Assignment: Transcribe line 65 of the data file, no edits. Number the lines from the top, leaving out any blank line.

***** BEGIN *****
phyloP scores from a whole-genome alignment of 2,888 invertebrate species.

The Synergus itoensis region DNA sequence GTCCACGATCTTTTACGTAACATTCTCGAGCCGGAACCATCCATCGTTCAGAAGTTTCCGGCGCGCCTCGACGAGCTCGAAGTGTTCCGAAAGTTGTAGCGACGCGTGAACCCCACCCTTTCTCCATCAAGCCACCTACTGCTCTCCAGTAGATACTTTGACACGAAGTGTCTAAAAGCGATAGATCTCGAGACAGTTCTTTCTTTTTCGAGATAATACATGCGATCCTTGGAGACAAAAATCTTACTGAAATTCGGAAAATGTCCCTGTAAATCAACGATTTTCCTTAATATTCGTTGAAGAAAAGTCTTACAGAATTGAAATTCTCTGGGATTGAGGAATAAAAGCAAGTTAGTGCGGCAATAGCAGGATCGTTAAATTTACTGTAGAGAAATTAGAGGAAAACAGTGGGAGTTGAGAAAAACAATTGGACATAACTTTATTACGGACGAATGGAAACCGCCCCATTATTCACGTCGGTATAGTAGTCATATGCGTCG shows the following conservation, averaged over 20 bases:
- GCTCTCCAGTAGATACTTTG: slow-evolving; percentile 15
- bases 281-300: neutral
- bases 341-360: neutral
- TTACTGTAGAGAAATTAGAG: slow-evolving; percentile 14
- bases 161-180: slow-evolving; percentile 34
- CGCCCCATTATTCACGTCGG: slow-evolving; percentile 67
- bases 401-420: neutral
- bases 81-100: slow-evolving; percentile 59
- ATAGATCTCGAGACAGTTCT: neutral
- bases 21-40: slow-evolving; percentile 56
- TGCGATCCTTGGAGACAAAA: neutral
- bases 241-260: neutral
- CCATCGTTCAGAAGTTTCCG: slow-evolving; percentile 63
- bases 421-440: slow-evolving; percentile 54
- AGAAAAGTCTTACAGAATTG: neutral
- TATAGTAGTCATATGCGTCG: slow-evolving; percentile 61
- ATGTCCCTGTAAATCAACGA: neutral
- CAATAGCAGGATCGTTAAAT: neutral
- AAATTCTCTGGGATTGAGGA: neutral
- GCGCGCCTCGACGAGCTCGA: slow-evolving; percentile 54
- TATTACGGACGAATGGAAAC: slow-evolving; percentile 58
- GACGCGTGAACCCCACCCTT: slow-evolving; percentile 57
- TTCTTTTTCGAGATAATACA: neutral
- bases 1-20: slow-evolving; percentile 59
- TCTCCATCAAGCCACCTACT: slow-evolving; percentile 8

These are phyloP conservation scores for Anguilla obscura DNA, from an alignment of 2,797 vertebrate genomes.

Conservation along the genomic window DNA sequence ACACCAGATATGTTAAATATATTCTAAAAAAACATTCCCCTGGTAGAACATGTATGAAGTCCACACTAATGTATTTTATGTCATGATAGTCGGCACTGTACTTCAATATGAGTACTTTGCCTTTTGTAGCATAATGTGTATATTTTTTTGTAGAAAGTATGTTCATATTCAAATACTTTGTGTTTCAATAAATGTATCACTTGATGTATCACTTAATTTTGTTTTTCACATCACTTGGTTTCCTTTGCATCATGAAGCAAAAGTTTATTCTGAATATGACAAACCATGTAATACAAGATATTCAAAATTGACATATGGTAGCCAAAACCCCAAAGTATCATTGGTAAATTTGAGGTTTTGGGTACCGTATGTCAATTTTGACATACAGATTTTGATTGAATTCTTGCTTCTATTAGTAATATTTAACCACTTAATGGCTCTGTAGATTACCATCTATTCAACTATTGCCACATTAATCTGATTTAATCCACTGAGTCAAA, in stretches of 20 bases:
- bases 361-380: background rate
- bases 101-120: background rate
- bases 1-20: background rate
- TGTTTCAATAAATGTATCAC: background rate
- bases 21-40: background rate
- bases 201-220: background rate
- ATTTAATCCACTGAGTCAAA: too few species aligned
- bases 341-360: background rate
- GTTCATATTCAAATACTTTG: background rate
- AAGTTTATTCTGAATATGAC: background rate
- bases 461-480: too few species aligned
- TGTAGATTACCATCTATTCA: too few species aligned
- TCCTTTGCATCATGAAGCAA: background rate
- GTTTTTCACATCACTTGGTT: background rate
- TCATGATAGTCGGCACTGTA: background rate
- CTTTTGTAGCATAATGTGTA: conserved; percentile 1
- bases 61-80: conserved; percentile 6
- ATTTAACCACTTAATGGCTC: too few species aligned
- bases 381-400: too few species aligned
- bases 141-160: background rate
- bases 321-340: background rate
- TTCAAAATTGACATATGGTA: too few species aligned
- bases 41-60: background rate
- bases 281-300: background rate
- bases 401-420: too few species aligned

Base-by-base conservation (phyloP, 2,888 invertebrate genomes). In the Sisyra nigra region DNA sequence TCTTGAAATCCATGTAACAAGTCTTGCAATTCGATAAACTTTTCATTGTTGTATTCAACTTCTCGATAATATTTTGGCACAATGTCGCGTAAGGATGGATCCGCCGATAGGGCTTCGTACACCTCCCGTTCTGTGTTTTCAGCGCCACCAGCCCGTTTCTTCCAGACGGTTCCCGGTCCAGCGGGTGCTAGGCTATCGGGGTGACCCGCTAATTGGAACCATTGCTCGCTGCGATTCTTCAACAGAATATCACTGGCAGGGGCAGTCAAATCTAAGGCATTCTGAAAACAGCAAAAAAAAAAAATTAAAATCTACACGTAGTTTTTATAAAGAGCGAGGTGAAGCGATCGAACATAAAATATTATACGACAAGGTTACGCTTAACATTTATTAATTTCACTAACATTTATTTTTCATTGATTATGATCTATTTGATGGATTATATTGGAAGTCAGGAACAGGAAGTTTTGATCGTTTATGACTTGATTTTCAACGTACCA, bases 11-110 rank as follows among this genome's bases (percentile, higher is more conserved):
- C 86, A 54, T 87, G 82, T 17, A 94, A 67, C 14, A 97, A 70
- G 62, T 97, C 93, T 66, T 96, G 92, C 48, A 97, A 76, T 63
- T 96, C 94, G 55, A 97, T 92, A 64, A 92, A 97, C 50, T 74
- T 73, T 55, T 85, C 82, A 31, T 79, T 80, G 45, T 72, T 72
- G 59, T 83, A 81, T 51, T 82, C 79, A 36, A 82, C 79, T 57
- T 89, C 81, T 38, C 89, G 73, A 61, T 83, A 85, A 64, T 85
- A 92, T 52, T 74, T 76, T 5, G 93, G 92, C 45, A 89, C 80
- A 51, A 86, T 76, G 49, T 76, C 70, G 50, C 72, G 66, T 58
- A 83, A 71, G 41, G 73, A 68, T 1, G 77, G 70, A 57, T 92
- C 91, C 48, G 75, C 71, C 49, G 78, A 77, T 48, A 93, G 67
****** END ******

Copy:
- C 91, C 48, G 75, C 71, C 49, G 78, A 77, T 48, A 93, G 67